ECOnti: Sustainable Steps Towards Continuous Processes
How Tosoh Biosciences is contributing to a fascinating project on a mission to develop a continuous production process using Escherichia coli
| 7 min read | Technology
sponsored by Tosoh
The Austrian Research Promotion Agency (FFG) is helping make continuous biomanufacturing a reality by funding the ECOnti project – an ambitious initiative that aims to develop an accelerated, low ecological footprint manufacturing platform for continuous production of biotechnological products.
Austrian company enGenes Biotech – an expert on producing recombinant proteins in microbial expression systems – is leading the project but it also has assistance from other experts, including Tosoh Bioscience and the Institute of Bioprocess Science and Engineering (IBSE) at the University of Natural Resources and Applied Life Sciences (BOKU). In addition several SMEs (spin-offs from BOKU and the Technical University of Graz, e.g. companies Novasign, SimVantage, Qubicon) have joined the project and added expertise in process modelling and automation. Over the next two years, the ECOnti consortium of experts will develop a continuous production process using E. coli.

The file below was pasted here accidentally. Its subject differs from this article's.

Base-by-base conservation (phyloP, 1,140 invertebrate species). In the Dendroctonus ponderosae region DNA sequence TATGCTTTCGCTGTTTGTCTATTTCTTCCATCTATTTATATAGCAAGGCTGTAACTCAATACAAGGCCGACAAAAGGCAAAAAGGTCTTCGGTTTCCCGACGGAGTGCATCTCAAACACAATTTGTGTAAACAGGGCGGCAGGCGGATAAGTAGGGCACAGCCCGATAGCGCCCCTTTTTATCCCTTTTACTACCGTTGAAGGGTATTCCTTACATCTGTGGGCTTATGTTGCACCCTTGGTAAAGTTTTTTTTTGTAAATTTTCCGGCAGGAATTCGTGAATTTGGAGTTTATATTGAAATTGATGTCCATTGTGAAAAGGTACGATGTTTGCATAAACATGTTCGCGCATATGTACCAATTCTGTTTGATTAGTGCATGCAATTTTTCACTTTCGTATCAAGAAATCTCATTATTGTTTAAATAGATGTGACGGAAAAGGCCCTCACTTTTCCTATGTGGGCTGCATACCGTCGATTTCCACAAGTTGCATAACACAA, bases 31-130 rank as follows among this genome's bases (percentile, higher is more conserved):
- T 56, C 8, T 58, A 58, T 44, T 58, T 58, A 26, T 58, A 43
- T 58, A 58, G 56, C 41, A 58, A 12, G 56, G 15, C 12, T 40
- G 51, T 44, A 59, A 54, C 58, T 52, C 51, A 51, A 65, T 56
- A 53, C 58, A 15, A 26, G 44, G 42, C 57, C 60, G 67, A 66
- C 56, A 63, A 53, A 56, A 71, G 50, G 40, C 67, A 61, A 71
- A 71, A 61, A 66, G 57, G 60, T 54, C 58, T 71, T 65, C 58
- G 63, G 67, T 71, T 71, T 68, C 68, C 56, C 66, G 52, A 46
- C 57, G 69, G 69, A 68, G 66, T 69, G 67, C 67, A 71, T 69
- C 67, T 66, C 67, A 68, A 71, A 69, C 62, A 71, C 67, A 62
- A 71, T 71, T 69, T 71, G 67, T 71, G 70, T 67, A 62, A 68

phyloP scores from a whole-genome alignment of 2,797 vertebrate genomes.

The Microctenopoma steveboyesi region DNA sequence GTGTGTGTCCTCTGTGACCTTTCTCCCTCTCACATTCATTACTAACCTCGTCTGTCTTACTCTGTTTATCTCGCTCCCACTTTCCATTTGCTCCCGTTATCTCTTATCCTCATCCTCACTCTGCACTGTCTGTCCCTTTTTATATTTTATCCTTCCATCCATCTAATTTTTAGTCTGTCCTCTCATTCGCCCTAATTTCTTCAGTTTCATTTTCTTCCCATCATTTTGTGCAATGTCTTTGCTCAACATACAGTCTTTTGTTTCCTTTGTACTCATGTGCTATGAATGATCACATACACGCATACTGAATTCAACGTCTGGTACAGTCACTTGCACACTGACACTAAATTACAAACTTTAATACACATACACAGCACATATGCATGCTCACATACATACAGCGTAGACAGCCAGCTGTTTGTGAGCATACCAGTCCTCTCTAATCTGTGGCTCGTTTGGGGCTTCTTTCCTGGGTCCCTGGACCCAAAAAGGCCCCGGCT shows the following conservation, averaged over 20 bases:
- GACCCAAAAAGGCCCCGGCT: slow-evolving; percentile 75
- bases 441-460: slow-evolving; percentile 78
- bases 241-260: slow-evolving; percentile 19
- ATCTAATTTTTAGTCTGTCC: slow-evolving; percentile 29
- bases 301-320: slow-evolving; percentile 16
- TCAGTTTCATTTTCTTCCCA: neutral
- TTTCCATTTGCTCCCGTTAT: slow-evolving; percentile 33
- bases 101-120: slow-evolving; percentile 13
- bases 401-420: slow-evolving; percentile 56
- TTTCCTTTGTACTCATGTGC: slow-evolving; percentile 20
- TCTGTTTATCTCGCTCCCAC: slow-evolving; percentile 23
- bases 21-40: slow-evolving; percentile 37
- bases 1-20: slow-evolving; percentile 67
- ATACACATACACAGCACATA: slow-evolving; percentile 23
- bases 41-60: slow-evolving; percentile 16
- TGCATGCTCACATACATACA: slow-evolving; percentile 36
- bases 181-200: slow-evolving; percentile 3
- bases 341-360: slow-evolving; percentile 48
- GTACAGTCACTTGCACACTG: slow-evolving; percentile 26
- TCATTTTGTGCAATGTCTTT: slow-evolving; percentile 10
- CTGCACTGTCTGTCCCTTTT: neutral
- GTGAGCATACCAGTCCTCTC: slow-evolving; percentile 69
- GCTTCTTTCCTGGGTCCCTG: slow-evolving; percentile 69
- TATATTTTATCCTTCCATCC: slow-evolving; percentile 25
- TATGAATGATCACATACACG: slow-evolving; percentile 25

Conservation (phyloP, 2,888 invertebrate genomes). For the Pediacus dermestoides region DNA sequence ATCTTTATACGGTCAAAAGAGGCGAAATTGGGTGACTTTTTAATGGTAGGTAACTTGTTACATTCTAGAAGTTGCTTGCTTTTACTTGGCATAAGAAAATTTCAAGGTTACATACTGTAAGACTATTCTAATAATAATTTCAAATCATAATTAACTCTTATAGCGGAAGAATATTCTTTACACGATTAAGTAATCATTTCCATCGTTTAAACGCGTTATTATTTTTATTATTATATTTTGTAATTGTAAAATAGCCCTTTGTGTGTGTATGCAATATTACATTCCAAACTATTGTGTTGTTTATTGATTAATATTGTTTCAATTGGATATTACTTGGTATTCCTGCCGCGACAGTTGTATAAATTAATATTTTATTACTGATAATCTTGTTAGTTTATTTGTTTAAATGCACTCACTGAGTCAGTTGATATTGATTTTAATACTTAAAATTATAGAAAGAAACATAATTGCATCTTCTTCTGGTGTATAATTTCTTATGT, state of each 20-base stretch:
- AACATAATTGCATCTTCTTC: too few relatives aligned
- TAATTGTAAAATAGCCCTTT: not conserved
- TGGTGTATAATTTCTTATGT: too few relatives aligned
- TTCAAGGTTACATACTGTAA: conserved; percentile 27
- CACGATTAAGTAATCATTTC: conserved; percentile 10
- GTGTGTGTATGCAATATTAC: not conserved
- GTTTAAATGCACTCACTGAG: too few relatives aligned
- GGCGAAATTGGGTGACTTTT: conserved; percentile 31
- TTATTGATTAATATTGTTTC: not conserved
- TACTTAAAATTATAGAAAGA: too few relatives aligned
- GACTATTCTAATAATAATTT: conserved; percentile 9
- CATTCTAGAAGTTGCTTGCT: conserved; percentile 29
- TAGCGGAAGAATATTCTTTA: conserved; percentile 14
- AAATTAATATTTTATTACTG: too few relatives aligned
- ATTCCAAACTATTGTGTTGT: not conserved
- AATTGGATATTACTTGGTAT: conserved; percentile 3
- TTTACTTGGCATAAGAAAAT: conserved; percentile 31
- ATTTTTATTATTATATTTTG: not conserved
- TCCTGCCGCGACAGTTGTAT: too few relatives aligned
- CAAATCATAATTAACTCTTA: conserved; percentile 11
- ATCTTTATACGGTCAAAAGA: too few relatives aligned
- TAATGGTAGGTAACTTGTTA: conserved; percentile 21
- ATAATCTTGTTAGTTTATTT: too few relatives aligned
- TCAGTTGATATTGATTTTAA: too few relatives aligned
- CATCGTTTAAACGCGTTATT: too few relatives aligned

Here, Sebastian Thürmann, Product Manager for Multi-Column Chromatography at Tosoh Biosciences, and Rainer Hahn, Associate Professor at BOKU, Vienna, discuss the power of collaboration – and why this is such an important project.
Meet the Experts
“I have dedicated my career to the field of liquid chromatography. My role at Tosoh Bioscience involves working with different technologies like columns, resins, and instrumentation, supporting diverse applications for our clients.”
“At BOKU, I mainly focus on biomolecule purification, including chromatography as well as the other unit operations involved. I do a lot of work at the small scale, but I’ve also been involved in scale up and modeling.”